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Ionic Purification System For Pool?

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We would like to change the filtration system to eliminate chlorine in our 15,000 gallon inground pool. We are in South Florida and I have been researching about salt water systems and Ionic systems. It sounds like Ionic is the way to go as they say it makes the pool water like bottled water and was developed by NASA to drink water in the space shuttle.

I haven't found any discussions or reviews here or online about Ionic Purification Systems. Is it either to new, too expensive or doesn't work?

Here is how they compare the benefits between Ionic and Chlorine


Burning Eyes

Itching Skin

Damaged Hair

Toxic Water

Offensive Odor

Daily Work

Daily Testing

Dangerous Handling

Dosing and Storage

Constant Expense




Clear Eyes

Soft Skin

Beautiful Hair

Mineral Water

Fresh Smell


Periodic Testing

Electronic - Less Handling

Dosing and Storage

Pays for Itself


Safe and Healthy

Harsh Chemical Usage

Carefree Clearwater



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Ionic systems are not sanitary, regardless of the claims from those manufacturers. They are not allowed by themselves without use of an EPA-approved sanitizer in any commercial or public pool in the U.S. The only EPA-approved sanitizers are chlorine, bromine and biguanide/Baquacil/PHMB. For hot tubs, a combination of silver ions with non-chlorine shock, MPS, is possibly allowed, at least for residential use.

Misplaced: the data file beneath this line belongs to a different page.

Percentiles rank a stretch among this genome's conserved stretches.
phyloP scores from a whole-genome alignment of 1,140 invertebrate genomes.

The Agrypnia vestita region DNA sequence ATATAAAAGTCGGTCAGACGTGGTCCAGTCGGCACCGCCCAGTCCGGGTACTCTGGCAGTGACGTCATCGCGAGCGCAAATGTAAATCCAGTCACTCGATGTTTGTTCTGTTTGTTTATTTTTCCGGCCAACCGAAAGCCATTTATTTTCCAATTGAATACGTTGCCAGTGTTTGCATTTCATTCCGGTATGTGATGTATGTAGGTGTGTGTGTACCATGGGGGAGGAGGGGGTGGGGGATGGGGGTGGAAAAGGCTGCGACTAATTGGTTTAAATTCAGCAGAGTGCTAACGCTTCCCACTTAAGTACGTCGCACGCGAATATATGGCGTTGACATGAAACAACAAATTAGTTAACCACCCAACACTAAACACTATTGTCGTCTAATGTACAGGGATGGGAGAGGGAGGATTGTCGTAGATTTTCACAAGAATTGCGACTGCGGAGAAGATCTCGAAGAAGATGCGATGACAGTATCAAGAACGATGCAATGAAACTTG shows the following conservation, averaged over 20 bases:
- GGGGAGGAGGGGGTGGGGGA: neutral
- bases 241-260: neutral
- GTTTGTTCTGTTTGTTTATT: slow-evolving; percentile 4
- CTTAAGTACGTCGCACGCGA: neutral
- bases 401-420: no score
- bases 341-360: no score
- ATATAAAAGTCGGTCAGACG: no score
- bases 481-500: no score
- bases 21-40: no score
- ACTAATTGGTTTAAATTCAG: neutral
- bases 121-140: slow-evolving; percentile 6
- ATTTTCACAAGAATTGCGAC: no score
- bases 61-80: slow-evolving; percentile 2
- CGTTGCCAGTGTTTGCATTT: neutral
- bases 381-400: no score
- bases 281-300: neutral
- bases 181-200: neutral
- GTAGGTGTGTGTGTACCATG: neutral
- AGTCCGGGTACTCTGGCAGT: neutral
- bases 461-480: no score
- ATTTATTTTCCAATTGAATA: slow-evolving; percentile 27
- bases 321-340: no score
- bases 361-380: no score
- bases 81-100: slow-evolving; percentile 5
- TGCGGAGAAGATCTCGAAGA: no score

Silver and copper ions simply do not kill bacteria fast enough to prevent person-to-person transmission and they do not kill viruses either. Also, there is a great risk of staining in plaster pools as the amount of silver and copper that is needed is high. There are some systems that use lower pH to avoid staining, but those can be hard to manage as well and, again, are not sanitary. Of course, it's a spectrum of risk and there is no law preventing you from using such systems.

As for Saltwater Chlorine Generator (SWG) systems, which you have just called salt water systems, they generate chlorine so are not chlorine free.

If your pool is outdoors, then it's likely you are using Cyanuric Acid (CYA) in the pool and if that is the case then the active chlorine level may be very low. Also, you can use a lower chlorine level if you use a supplemental algaecide (PolyQuat 60) or phosphate remover to control algae growth since it takes higher levels of chlorine to prevent algae than to kill bacteria. In a manually dosed chlorine pool, the active chlorine concentration is equivalent to around 0.03 ppm Free Chlorine (FC) with no CYA. This is because having something like 3 ppm FC with 40 ppm CYA has most of the chlorine attached to CYA and NOT affecting eyes, skin, hair, swimsuits, etc.

What you are describing in terms of the problems with chlorine are due to two situations you can avoid. First is not using enough chlorine in which case combined chlorines such as monochloramine can form and be irritating. The second is not using any CYA in the water which is typical with most indoor pools and some public outdoor pools. In this case, there is TOO much active chlorine. My wife experiences this difference every winter season when she uses an indoor community-center pool where her skin is dry, her hair flaky, and her swimsuits lose elasticity after just one winter season of use. In our own outdoor pool with around 3-4 ppm FC and 30-40 ppm CYA, she experiences none of these issues.

If you wanted to have minimal chlorine exposure, albeit at some extra cost, then you could have 1-2 ppm FC with 80 ppm CYA and use a supplemental algaecide or phosphate remover. This would be equivalent to an FC of only 0.005 to 0.01 ppm with no CYA so is very low.

If your issue is just one of handling chlorine products, than an SWG system would work for you to automate chlorine production.

You can learn much more about maintaining your own pool with chlorine and without problems at the Pool School at Trouble Free Pool.



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